The rep came in, shook hands all around and announced that he would need at least an hour. There were audible groans around the conference room table. Ten minutes later, the rep was still on slide #2 of the power-point even after he was told sharply twice that his time was short. Twenty minutes later, only an unpaid intern and me, an unpaid guest, were still in the room and he kept talking. When he was done, I had a candid talk with him. He listened but countered that yes he had agreed to only 20 minutes but what he had to say was important and the agency team needed to hear it. He was not concerned about other demands on their time or how he fit into their clients needs. A world class jerk.

Here are some guidelines for sales people in 2009:

1) Be BRIEF! If someone has all the time in the world, something is wrong. The company is likely to have a big cutback soon as billing must be way off. If someone tells you that you have a limited time span, stick to it. All of us in the sales game like to talk, but these days being concise can pay unusually rich dividends.

2) Send something in advance that covers you company or service in depth. Some won't read it but many will and that means in a brief session you can get your main points across and answer any quesions that people have.


3) Be respectful and helpful to the under 30 crowd. Many are frightened but many also have significant talent. You can mentor them a bit because their manager may not have the time these days.

For agency media people, allow me to suggest the following:

1) The sales guy who seems high pressure is now often in the fight of his life. He may have a high mortgage or big college tuitions to pay. And, he has New York beating on his boss for more money when it is not to be had right now. So, you can see the pressure being put on him in many instances. Be human to him or her. You are not the only one under pressure.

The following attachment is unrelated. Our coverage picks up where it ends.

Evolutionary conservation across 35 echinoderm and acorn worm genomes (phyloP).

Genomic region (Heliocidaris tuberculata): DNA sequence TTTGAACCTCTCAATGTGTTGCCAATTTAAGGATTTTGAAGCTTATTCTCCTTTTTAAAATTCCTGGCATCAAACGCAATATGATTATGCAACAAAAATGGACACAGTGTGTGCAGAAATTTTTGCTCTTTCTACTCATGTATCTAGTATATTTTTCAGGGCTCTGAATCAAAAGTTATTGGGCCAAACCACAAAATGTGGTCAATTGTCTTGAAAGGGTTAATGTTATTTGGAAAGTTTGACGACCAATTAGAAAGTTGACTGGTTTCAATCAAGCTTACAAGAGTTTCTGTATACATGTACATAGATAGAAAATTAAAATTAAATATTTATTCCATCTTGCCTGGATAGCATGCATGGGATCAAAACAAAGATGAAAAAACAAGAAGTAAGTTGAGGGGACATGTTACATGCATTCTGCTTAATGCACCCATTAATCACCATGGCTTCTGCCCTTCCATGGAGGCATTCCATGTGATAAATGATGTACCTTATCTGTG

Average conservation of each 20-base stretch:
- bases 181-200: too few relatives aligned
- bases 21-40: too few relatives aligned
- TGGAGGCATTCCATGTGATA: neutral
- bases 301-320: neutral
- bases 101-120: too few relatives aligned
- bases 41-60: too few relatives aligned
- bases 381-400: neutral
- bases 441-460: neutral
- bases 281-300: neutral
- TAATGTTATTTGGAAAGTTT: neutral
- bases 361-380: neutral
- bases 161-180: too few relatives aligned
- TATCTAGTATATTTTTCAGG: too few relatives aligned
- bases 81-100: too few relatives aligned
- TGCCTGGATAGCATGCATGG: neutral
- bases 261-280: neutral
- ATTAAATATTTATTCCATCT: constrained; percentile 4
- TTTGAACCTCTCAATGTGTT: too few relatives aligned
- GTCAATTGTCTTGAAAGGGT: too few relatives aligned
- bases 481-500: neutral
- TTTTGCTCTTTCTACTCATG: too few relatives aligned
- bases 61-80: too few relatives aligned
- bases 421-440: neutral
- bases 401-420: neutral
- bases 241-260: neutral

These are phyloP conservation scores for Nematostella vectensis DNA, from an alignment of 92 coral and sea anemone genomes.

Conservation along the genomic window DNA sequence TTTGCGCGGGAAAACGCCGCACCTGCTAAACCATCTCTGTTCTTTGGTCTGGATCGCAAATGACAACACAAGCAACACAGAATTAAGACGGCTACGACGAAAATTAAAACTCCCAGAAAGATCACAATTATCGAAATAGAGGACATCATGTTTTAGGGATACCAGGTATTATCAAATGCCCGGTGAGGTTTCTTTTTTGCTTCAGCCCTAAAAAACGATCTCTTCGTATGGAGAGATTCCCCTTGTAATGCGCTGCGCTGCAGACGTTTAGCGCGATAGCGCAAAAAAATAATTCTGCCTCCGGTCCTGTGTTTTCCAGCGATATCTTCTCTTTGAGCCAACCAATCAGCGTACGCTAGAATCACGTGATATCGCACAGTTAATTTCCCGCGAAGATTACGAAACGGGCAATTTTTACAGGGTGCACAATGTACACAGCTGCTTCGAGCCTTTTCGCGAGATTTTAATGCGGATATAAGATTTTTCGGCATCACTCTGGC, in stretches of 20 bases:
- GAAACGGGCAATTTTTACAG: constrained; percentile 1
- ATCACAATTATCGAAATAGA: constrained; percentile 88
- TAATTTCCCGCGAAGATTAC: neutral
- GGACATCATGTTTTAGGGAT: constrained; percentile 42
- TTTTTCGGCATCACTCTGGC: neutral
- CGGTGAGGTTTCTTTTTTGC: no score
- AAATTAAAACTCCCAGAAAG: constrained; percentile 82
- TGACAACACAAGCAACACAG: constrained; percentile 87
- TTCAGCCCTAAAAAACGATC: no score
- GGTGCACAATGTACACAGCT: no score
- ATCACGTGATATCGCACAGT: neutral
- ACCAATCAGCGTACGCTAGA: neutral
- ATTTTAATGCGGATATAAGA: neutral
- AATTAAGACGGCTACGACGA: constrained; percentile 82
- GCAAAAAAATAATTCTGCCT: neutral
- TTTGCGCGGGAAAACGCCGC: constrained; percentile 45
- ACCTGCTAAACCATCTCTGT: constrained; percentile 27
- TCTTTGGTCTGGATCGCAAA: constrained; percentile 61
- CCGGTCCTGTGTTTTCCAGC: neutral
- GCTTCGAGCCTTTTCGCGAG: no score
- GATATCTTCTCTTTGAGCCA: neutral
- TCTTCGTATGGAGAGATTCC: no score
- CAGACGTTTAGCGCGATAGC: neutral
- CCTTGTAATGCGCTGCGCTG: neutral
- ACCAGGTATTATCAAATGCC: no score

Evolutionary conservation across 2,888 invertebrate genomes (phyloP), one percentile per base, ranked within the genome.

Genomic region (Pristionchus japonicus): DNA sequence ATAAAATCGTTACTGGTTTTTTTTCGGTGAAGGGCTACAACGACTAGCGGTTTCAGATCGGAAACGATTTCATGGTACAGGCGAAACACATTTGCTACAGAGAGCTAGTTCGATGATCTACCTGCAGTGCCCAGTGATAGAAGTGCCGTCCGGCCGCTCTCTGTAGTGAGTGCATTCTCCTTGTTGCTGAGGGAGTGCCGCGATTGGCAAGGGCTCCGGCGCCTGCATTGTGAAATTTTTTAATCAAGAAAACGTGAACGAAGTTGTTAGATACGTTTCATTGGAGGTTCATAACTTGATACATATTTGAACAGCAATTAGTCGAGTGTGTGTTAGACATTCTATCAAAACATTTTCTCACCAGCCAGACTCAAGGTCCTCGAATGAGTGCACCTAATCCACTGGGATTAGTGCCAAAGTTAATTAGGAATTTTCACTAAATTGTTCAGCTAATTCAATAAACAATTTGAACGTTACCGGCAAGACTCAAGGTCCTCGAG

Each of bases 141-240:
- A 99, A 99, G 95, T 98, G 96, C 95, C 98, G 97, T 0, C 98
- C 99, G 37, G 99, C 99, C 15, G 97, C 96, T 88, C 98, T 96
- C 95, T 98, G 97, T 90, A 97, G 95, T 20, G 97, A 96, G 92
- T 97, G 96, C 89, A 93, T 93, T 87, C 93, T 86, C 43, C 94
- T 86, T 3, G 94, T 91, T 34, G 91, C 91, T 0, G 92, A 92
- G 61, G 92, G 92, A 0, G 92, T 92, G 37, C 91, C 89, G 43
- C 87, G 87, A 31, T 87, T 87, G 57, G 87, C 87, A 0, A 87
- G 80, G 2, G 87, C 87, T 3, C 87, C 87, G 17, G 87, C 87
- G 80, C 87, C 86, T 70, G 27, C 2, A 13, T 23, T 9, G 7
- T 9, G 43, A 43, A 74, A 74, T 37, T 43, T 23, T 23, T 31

2) Try to see people. Stay a bit late if you have to but make sure you see people on the outside every few days. Reps are an excellent source of information and the experienced ones who have lived through a few cycles are often quite wise. You can learn a lot by LISTENING. Don't have time or unwilling to make time? Maybe you should leave the business. It will only get harder and you do not have the right stuff to run the marathon of a advertising career if you refuse to work some nights and weekends.

3) Work to be a good will ambassador. You not only help your own career you make your shop look good. If you are seen as fair minded and accessible, your reputation will grow even in tough times.

One of my panel members, a sales pro, who is a friend but also someone whom I value and respect, wrote the following to me regarding this issue:

"I actually find the new blood exciting and even very necessary to the new digital age, as these are the ones who best understand the technologies we are all introducing. At the same time, the old guard still pines longingly for the days of mere spots and dots. Here's hoping that they retain their enthusiasm and optimism when we return to normalcy, creating leaders for tomorrow."

Isn't that a wonderful sentiment? If you are in sales make it yours and make some new friends. They can help you as we move into our brave new world of media.

If you would like to contact Don Cole directly, you may e-mail him at doncolemedia@gmail.com

Tuesday, March 24, 2009

The Dumbest Generation? A few others